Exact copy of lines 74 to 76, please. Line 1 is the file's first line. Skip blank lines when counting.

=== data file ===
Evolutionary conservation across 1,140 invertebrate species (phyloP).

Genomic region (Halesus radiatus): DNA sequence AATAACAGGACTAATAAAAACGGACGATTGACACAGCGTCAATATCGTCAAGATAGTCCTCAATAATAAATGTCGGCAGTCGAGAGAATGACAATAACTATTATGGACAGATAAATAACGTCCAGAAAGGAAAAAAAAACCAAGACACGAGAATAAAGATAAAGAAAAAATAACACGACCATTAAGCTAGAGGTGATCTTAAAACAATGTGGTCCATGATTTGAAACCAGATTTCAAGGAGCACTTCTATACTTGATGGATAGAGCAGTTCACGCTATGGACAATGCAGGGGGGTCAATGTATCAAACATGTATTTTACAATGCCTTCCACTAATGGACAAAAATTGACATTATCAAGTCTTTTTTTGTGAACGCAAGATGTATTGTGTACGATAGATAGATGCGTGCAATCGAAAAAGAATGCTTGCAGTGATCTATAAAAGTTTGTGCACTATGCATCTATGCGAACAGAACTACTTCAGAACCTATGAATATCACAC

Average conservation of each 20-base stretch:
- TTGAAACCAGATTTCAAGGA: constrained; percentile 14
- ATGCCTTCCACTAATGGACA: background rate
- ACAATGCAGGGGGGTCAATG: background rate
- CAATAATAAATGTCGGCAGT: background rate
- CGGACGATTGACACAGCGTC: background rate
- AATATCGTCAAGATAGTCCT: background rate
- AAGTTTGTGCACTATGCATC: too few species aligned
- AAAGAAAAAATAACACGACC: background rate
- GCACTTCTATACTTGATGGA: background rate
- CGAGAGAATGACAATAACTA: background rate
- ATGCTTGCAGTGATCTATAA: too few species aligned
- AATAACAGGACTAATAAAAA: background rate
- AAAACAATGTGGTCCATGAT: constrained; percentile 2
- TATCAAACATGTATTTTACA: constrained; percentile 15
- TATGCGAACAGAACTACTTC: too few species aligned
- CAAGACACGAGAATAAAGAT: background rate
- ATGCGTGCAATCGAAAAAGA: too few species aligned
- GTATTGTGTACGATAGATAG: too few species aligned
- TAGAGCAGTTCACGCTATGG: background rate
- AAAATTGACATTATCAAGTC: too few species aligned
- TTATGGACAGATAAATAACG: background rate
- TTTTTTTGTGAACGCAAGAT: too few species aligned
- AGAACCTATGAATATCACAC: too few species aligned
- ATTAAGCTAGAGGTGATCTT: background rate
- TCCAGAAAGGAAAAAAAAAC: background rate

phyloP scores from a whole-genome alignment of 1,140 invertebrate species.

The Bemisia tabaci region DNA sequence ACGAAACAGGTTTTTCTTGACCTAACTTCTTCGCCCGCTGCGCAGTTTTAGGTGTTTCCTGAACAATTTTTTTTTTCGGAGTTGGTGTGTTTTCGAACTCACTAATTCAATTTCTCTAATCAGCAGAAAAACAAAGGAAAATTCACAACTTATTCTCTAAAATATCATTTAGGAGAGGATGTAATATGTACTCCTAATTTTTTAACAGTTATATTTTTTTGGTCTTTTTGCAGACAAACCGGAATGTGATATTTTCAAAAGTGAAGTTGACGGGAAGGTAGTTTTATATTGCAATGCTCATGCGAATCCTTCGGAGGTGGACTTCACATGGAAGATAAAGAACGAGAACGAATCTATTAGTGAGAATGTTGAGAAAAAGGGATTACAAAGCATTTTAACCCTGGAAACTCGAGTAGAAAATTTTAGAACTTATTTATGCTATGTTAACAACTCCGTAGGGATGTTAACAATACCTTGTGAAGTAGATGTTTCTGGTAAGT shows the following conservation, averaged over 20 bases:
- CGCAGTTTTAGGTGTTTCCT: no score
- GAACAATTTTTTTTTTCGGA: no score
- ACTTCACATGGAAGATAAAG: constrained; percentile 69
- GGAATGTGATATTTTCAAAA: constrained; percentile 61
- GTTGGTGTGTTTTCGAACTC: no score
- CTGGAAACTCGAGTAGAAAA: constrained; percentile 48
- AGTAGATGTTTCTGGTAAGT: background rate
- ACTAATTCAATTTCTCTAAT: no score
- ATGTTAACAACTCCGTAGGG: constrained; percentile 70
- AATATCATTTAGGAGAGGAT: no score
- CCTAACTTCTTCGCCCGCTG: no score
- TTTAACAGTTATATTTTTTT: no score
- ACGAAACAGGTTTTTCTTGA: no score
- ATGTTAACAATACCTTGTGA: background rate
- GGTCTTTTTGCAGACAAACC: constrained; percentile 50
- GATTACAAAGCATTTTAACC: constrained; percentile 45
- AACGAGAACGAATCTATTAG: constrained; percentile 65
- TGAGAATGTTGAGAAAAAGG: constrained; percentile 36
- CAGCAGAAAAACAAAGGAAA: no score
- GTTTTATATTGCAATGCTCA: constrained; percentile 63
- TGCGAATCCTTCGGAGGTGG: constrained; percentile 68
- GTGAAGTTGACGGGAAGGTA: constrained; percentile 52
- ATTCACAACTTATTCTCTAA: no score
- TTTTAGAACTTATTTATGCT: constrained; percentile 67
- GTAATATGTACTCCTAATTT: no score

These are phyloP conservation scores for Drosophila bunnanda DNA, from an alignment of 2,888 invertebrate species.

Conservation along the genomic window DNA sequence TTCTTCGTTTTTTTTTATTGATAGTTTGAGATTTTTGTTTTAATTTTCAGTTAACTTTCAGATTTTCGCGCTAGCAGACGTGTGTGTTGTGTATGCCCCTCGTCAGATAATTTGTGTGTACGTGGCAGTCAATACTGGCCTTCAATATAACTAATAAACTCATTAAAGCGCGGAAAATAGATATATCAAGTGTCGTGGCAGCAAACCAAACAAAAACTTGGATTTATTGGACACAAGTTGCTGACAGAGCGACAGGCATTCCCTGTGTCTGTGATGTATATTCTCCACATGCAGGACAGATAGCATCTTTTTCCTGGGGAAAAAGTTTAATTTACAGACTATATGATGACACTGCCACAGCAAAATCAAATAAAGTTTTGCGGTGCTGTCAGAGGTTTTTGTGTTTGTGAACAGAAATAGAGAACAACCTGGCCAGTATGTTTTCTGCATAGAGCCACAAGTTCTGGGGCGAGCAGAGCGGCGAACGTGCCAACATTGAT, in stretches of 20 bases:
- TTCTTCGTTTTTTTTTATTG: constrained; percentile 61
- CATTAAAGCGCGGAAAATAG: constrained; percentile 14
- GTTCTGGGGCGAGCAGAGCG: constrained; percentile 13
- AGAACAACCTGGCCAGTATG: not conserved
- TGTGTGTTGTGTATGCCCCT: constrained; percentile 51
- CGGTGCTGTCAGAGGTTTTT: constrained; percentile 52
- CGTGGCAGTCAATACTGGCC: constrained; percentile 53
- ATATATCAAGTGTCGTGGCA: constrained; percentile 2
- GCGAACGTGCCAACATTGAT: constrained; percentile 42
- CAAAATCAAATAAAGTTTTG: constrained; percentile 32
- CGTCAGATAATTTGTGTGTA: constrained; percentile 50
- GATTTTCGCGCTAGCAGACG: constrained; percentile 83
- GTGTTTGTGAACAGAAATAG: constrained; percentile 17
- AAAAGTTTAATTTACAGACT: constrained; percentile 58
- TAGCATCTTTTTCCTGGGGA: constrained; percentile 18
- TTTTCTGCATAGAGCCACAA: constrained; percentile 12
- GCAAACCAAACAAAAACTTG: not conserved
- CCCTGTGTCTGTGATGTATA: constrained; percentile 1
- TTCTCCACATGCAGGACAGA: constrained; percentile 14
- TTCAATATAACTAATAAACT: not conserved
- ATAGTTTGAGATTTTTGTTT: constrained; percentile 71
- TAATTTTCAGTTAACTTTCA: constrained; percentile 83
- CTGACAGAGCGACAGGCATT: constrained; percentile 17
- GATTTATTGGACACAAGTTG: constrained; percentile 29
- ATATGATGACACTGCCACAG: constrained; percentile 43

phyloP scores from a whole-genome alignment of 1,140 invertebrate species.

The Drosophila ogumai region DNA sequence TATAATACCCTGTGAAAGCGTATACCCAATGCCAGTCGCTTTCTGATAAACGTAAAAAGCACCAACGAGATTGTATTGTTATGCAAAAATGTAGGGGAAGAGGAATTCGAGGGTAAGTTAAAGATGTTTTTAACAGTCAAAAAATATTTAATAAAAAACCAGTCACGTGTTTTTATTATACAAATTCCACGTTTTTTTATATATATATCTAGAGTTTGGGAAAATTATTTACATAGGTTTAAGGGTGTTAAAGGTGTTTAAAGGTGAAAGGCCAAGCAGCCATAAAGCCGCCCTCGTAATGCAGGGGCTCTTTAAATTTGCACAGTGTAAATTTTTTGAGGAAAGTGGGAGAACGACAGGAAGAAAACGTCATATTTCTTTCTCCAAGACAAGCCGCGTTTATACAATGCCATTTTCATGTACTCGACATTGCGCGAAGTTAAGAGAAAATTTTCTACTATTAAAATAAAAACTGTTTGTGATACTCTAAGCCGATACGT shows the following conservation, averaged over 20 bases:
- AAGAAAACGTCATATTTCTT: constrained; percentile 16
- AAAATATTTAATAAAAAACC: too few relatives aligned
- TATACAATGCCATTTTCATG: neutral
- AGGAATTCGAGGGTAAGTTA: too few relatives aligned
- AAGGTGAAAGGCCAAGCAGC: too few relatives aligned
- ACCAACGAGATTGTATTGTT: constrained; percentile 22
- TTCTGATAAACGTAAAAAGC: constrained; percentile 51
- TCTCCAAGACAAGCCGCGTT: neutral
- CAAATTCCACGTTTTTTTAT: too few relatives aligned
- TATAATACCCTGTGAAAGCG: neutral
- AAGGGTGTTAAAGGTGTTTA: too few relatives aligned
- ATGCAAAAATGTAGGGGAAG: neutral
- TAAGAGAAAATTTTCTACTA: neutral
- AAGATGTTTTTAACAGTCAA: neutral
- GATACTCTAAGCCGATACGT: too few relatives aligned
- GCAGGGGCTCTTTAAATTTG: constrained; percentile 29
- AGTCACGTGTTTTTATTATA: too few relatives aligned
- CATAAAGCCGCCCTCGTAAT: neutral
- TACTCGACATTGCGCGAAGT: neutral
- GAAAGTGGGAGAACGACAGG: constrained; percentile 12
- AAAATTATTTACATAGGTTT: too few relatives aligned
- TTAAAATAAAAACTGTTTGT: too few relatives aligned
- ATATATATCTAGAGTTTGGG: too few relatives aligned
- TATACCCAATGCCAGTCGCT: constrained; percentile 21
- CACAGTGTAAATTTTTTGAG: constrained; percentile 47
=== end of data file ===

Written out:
- GCAAACCAAACAAAAACTTG: not conserved
- CCCTGTGTCTGTGATGTATA: constrained; percentile 1
- TTCTCCACATGCAGGACAGA: constrained; percentile 14